Last updated 15 February 2019

A person with a disability may become involved with the criminal justice system as a victim of crime, as a person accused of a crime or as a witness. In all of these cases, the capacity of the person to give evidence may arise as an issue.

People with disabilities as witnesses

A person is only able to give evidence in court if they are considered competent to do so.

Every person is presumed to be competent to act as a witness unless it is demonstrated to the judge that they are not.

In general, to be a competent witness, a person must be able to understand the nature of the oath and have sufficient memory and capacity to express their memory. In considering whether or not a person is competent as a witness, a court will consider whether the witness’s disability will affect the reliability of evidence on the facts of the particular case. Considerations may be a witness’s capacity for observation, their ability to recollect what happened, or whether it is possible to know if what they say is in any way related to real experience.

In Queensland, a person who is not considered by the judge to be competent to take an oath may give unsworn evidence. The judge must be satisfied the person understands that the truth must be told and they may be punished if the truth is not told.

Special witness provisions

Appearing before a court as a witness can be an intimidating experience. For some people with a disability, this prospect may be sufficient to discourage them from following a complaint through to court. However, special arrangements can be made to make a person who has a disability feel more comfortable in court.

Under pt 2 div 4 of the Evidence Act 1977 (Qld), a court can make exceptions to the normal mode of giving evidence for a special witness. A special witness is a person who, if required to give evidence in accordance with the usual rules and practice of the court, would:

  • as a result of intellectual impairment or cultural differences be likely to be disadvantaged as a witness
  • be likely to suffer severe emotional trauma
  • be likely to be so intimidated as to be disadvantaged as a witness.

The orders that the court may make are:

  • in criminal proceedings, to exclude the person charged from the court room or obscure them from the view of the special witness, while the special witness is giving evidence or is in court for any other purpose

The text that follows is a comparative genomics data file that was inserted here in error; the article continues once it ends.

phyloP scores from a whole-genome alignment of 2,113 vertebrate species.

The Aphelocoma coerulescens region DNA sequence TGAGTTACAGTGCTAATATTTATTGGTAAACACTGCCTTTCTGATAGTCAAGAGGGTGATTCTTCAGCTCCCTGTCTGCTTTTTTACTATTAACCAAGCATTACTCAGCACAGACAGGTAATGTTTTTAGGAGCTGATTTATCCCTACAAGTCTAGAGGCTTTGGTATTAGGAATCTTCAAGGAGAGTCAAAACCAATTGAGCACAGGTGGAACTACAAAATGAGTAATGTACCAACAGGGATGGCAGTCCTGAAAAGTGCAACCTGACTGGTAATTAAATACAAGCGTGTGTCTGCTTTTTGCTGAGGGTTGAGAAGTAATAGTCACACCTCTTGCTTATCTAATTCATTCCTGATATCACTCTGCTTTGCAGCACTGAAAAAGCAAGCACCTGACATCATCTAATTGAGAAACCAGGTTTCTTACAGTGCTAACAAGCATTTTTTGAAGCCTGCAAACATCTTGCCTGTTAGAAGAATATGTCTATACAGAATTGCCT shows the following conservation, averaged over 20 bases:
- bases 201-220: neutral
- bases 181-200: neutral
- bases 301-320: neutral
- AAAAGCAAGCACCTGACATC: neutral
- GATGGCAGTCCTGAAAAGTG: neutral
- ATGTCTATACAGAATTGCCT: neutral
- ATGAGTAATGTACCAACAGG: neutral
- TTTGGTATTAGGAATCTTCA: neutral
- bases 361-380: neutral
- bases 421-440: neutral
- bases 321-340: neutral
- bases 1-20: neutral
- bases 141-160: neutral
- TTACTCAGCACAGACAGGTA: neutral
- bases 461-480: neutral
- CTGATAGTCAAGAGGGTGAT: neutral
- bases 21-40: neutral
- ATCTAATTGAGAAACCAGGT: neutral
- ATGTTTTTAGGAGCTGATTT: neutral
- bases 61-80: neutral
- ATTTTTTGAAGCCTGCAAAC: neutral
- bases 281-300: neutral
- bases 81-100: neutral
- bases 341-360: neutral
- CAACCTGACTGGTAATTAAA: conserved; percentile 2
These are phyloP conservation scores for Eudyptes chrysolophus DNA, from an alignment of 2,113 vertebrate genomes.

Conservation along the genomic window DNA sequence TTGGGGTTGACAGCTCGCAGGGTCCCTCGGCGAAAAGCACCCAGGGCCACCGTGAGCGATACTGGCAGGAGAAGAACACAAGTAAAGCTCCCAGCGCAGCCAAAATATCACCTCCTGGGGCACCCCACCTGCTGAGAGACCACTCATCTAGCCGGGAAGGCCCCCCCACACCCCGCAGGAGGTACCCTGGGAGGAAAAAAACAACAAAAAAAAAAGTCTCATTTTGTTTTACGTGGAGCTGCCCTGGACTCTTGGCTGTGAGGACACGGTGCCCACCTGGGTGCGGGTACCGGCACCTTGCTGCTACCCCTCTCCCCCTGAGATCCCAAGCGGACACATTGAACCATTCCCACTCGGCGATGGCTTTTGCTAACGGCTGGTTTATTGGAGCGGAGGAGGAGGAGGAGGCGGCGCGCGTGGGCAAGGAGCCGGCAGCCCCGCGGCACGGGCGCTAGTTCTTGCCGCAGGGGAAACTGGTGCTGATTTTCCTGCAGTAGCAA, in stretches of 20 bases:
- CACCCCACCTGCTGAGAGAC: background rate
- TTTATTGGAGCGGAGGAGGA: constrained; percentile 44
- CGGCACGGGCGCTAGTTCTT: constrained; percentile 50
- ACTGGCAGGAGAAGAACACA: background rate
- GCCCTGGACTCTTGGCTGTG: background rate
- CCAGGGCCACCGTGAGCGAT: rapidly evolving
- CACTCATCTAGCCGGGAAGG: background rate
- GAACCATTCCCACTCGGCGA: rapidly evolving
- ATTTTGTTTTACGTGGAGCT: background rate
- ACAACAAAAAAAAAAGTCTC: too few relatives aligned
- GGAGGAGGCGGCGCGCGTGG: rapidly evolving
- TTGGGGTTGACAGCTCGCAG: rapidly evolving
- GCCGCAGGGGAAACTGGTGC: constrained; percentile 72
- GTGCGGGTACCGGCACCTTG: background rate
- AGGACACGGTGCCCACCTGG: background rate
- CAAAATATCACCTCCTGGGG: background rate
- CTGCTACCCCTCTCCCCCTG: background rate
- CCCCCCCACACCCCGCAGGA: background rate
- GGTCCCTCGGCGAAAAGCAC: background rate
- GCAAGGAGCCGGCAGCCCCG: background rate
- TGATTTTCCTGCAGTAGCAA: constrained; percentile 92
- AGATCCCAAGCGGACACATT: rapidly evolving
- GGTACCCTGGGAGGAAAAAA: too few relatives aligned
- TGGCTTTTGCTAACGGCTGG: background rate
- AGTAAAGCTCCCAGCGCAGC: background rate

• to exclude all persons other than those nominated by the court from the court room
  • to order that the special witness give evidence in a room other than the court room, and from which all persons other than those nominated are excluded
  • to approve a particular person to be present while the special witness is giving evidence or is required to appear in court for any purpose, in order to provide emotional support to the special witness
  • to order that a videorecording of the evidence of the special witness be made, and that the videorecorded evidence be viewed and heard in the proceedings instead of direct testimony.

People with disabilities as victims

According to the law, a person with a disability who is a victim of crime has the same rights to the protection and assistance of the law as any other person. Often it does not work this way.

Many factors can cause the less favourable treatment of a person with a disability. A victim with an intellectual or psychiatric disability may be less likely to complain about an infringement of legal rights. Even when a person with a disability does manage to contact police or someone does on their behalf, police may decide not to prosecute because they feel the person with a disability will not be a good or reliable witness.

People with disabilities as offenders

Some criminal acts (e.g. murder) require that the person committing the offence had the intention to commit it (or to commit the act that led to the offence). Some people with a disability may be incapable of forming an intention to commit a crime due to their disability. Other criminal acts (e.g. assault) do not require that the person committing the offence had any such intention. However, even in these cases, a person with a disability may not be criminally responsible for an act where they could not understand what they were doing.

Support person